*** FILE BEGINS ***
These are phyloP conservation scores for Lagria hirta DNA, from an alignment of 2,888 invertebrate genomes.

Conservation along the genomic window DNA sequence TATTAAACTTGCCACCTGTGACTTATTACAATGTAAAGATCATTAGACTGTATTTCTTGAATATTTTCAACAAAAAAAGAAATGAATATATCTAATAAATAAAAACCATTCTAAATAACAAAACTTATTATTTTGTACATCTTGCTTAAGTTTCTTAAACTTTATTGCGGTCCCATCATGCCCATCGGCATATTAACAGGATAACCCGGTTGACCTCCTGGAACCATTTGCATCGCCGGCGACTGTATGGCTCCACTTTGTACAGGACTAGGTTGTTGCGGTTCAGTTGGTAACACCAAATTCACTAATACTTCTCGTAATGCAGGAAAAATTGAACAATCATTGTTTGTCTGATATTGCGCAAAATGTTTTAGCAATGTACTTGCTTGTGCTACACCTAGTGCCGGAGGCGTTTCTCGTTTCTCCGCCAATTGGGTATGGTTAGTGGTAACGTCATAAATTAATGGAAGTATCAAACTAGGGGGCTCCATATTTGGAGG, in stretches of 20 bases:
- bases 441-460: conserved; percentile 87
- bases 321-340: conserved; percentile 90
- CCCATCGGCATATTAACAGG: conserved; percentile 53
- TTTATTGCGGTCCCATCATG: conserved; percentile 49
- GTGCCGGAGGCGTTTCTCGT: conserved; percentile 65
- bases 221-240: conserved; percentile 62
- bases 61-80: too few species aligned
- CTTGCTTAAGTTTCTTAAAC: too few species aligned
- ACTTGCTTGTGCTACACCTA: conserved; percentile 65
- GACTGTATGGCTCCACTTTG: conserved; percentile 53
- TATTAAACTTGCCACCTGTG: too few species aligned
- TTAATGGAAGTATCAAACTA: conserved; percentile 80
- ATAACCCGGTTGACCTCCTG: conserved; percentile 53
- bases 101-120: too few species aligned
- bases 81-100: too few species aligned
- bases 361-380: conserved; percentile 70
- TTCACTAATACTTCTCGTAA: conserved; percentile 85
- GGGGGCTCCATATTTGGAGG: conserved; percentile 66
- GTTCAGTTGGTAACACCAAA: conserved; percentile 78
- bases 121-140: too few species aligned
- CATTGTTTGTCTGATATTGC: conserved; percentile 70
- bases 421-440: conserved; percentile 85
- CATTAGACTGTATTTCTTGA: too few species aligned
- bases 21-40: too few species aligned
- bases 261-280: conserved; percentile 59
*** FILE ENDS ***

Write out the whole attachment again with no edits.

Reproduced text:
These are phyloP conservation scores for Lagria hirta DNA, from an alignment of 2,888 invertebrate genomes.

Conservation along the genomic window DNA sequence TATTAAACTTGCCACCTGTGACTTATTACAATGTAAAGATCATTAGACTGTATTTCTTGAATATTTTCAACAAAAAAAGAAATGAATATATCTAATAAATAAAAACCATTCTAAATAACAAAACTTATTATTTTGTACATCTTGCTTAAGTTTCTTAAACTTTATTGCGGTCCCATCATGCCCATCGGCATATTAACAGGATAACCCGGTTGACCTCCTGGAACCATTTGCATCGCCGGCGACTGTATGGCTCCACTTTGTACAGGACTAGGTTGTTGCGGTTCAGTTGGTAACACCAAATTCACTAATACTTCTCGTAATGCAGGAAAAATTGAACAATCATTGTTTGTCTGATATTGCGCAAAATGTTTTAGCAATGTACTTGCTTGTGCTACACCTAGTGCCGGAGGCGTTTCTCGTTTCTCCGCCAATTGGGTATGGTTAGTGGTAACGTCATAAATTAATGGAAGTATCAAACTAGGGGGCTCCATATTTGGAGG, in stretches of 20 bases:
- bases 441-460: conserved; percentile 87
- bases 321-340: conserved; percentile 90
- CCCATCGGCATATTAACAGG: conserved; percentile 53
- TTTATTGCGGTCCCATCATG: conserved; percentile 49
- GTGCCGGAGGCGTTTCTCGT: conserved; percentile 65
- bases 221-240: conserved; percentile 62
- bases 61-80: too few species aligned
- CTTGCTTAAGTTTCTTAAAC: too few species aligned
- ACTTGCTTGTGCTACACCTA: conserved; percentile 65
- GACTGTATGGCTCCACTTTG: conserved; percentile 53
- TATTAAACTTGCCACCTGTG: too few species aligned
- TTAATGGAAGTATCAAACTA: conserved; percentile 80
- ATAACCCGGTTGACCTCCTG: conserved; percentile 53
- bases 101-120: too few species aligned
- bases 81-100: too few species aligned
- bases 361-380: conserved; percentile 70
- TTCACTAATACTTCTCGTAA: conserved; percentile 85
- GGGGGCTCCATATTTGGAGG: conserved; percentile 66
- GTTCAGTTGGTAACACCAAA: conserved; percentile 78
- bases 121-140: too few species aligned
- CATTGTTTGTCTGATATTGC: conserved; percentile 70
- bases 421-440: conserved; percentile 85
- CATTAGACTGTATTTCTTGA: too few species aligned
- bases 21-40: too few species aligned
- bases 261-280: conserved; percentile 59